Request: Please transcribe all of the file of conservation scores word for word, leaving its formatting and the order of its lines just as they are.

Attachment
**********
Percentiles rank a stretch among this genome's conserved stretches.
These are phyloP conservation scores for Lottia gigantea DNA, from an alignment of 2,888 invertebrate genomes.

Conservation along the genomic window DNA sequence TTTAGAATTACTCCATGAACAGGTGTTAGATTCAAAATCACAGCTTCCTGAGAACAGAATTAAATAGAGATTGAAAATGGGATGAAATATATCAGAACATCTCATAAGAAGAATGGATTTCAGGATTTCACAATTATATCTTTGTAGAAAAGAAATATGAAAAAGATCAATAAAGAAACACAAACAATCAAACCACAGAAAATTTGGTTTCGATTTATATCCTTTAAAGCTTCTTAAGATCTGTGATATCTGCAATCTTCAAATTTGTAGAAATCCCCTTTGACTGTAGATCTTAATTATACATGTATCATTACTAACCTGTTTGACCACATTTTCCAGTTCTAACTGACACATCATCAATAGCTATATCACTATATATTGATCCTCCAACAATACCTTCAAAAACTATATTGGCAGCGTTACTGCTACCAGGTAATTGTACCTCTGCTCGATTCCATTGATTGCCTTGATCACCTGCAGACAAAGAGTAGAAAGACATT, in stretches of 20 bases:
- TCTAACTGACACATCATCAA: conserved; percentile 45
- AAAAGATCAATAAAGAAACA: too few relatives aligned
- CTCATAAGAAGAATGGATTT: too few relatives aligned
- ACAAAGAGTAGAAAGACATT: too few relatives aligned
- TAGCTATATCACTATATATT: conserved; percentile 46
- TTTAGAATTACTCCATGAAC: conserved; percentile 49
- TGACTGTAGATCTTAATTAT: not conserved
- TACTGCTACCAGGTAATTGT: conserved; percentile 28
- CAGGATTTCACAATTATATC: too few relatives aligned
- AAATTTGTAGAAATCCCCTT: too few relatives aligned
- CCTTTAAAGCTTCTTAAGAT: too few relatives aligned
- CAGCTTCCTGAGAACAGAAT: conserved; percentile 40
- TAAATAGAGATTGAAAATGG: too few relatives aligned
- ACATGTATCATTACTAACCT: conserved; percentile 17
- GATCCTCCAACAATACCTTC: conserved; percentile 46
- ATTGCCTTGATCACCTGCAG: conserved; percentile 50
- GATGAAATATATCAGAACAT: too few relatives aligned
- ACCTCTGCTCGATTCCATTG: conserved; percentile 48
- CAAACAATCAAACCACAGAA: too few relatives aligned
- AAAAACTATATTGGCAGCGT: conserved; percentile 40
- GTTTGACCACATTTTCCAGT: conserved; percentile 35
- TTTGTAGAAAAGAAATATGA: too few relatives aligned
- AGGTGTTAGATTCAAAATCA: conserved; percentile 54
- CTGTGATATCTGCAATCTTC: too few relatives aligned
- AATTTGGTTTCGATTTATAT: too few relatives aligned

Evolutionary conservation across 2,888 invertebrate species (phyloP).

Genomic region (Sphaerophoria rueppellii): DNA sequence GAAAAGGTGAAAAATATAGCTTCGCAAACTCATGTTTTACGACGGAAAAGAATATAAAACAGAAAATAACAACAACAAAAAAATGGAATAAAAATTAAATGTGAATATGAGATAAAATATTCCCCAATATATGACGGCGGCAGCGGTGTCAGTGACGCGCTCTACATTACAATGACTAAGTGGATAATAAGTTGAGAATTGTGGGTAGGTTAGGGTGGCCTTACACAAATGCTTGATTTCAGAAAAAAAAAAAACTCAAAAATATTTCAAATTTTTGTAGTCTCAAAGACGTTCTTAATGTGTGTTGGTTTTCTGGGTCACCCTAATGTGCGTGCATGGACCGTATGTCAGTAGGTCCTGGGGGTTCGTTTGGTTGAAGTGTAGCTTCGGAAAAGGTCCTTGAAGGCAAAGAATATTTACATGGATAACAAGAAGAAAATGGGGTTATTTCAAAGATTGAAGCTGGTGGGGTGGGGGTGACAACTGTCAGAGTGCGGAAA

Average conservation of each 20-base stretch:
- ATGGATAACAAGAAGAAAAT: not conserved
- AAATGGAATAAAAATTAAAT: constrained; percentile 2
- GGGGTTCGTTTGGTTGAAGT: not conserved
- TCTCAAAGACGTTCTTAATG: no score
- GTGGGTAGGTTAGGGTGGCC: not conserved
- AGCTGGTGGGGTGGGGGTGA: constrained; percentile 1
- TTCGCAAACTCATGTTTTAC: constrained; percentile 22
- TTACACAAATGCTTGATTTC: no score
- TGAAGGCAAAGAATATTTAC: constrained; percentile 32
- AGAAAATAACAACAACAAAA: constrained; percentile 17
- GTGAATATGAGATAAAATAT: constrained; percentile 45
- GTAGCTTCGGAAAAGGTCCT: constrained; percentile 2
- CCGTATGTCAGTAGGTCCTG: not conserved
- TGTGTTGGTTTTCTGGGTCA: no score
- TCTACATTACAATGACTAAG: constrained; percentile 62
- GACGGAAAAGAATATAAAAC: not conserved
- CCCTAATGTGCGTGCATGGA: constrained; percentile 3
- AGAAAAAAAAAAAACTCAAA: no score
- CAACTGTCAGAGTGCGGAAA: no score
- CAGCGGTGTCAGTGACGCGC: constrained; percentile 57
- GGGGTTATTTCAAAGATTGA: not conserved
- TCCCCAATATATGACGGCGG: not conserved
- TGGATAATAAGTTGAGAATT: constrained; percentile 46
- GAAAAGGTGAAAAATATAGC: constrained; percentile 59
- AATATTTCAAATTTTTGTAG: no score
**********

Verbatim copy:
Percentiles rank a stretch among this genome's conserved stretches.
These are phyloP conservation scores for Lottia gigantea DNA, from an alignment of 2,888 invertebrate genomes.

Conservation along the genomic window DNA sequence TTTAGAATTACTCCATGAACAGGTGTTAGATTCAAAATCACAGCTTCCTGAGAACAGAATTAAATAGAGATTGAAAATGGGATGAAATATATCAGAACATCTCATAAGAAGAATGGATTTCAGGATTTCACAATTATATCTTTGTAGAAAAGAAATATGAAAAAGATCAATAAAGAAACACAAACAATCAAACCACAGAAAATTTGGTTTCGATTTATATCCTTTAAAGCTTCTTAAGATCTGTGATATCTGCAATCTTCAAATTTGTAGAAATCCCCTTTGACTGTAGATCTTAATTATACATGTATCATTACTAACCTGTTTGACCACATTTTCCAGTTCTAACTGACACATCATCAATAGCTATATCACTATATATTGATCCTCCAACAATACCTTCAAAAACTATATTGGCAGCGTTACTGCTACCAGGTAATTGTACCTCTGCTCGATTCCATTGATTGCCTTGATCACCTGCAGACAAAGAGTAGAAAGACATT, in stretches of 20 bases:
- TCTAACTGACACATCATCAA: conserved; percentile 45
- AAAAGATCAATAAAGAAACA: too few relatives aligned
- CTCATAAGAAGAATGGATTT: too few relatives aligned
- ACAAAGAGTAGAAAGACATT: too few relatives aligned
- TAGCTATATCACTATATATT: conserved; percentile 46
- TTTAGAATTACTCCATGAAC: conserved; percentile 49
- TGACTGTAGATCTTAATTAT: not conserved
- TACTGCTACCAGGTAATTGT: conserved; percentile 28
- CAGGATTTCACAATTATATC: too few relatives aligned
- AAATTTGTAGAAATCCCCTT: too few relatives aligned
- CCTTTAAAGCTTCTTAAGAT: too few relatives aligned
- CAGCTTCCTGAGAACAGAAT: conserved; percentile 40
- TAAATAGAGATTGAAAATGG: too few relatives aligned
- ACATGTATCATTACTAACCT: conserved; percentile 17
- GATCCTCCAACAATACCTTC: conserved; percentile 46
- ATTGCCTTGATCACCTGCAG: conserved; percentile 50
- GATGAAATATATCAGAACAT: too few relatives aligned
- ACCTCTGCTCGATTCCATTG: conserved; percentile 48
- CAAACAATCAAACCACAGAA: too few relatives aligned
- AAAAACTATATTGGCAGCGT: conserved; percentile 40
- GTTTGACCACATTTTCCAGT: conserved; percentile 35
- TTTGTAGAAAAGAAATATGA: too few relatives aligned
- AGGTGTTAGATTCAAAATCA: conserved; percentile 54
- CTGTGATATCTGCAATCTTC: too few relatives aligned
- AATTTGGTTTCGATTTATAT: too few relatives aligned

Evolutionary conservation across 2,888 invertebrate species (phyloP).

Genomic region (Sphaerophoria rueppellii): DNA sequence GAAAAGGTGAAAAATATAGCTTCGCAAACTCATGTTTTACGACGGAAAAGAATATAAAACAGAAAATAACAACAACAAAAAAATGGAATAAAAATTAAATGTGAATATGAGATAAAATATTCCCCAATATATGACGGCGGCAGCGGTGTCAGTGACGCGCTCTACATTACAATGACTAAGTGGATAATAAGTTGAGAATTGTGGGTAGGTTAGGGTGGCCTTACACAAATGCTTGATTTCAGAAAAAAAAAAAACTCAAAAATATTTCAAATTTTTGTAGTCTCAAAGACGTTCTTAATGTGTGTTGGTTTTCTGGGTCACCCTAATGTGCGTGCATGGACCGTATGTCAGTAGGTCCTGGGGGTTCGTTTGGTTGAAGTGTAGCTTCGGAAAAGGTCCTTGAAGGCAAAGAATATTTACATGGATAACAAGAAGAAAATGGGGTTATTTCAAAGATTGAAGCTGGTGGGGTGGGGGTGACAACTGTCAGAGTGCGGAAA

Average conservation of each 20-base stretch:
- ATGGATAACAAGAAGAAAAT: not conserved
- AAATGGAATAAAAATTAAAT: constrained; percentile 2
- GGGGTTCGTTTGGTTGAAGT: not conserved
- TCTCAAAGACGTTCTTAATG: no score
- GTGGGTAGGTTAGGGTGGCC: not conserved
- AGCTGGTGGGGTGGGGGTGA: constrained; percentile 1
- TTCGCAAACTCATGTTTTAC: constrained; percentile 22
- TTACACAAATGCTTGATTTC: no score
- TGAAGGCAAAGAATATTTAC: constrained; percentile 32
- AGAAAATAACAACAACAAAA: constrained; percentile 17
- GTGAATATGAGATAAAATAT: constrained; percentile 45
- GTAGCTTCGGAAAAGGTCCT: constrained; percentile 2
- CCGTATGTCAGTAGGTCCTG: not conserved
- TGTGTTGGTTTTCTGGGTCA: no score
- TCTACATTACAATGACTAAG: constrained; percentile 62
- GACGGAAAAGAATATAAAAC: not conserved
- CCCTAATGTGCGTGCATGGA: constrained; percentile 3
- AGAAAAAAAAAAAACTCAAA: no score
- CAACTGTCAGAGTGCGGAAA: no score
- CAGCGGTGTCAGTGACGCGC: constrained; percentile 57
- GGGGTTATTTCAAAGATTGA: not conserved
- TCCCCAATATATGACGGCGG: not conserved
- TGGATAATAAGTTGAGAATT: constrained; percentile 46
- GAAAAGGTGAAAAATATAGC: constrained; percentile 59
- AATATTTCAAATTTTTGTAG: no score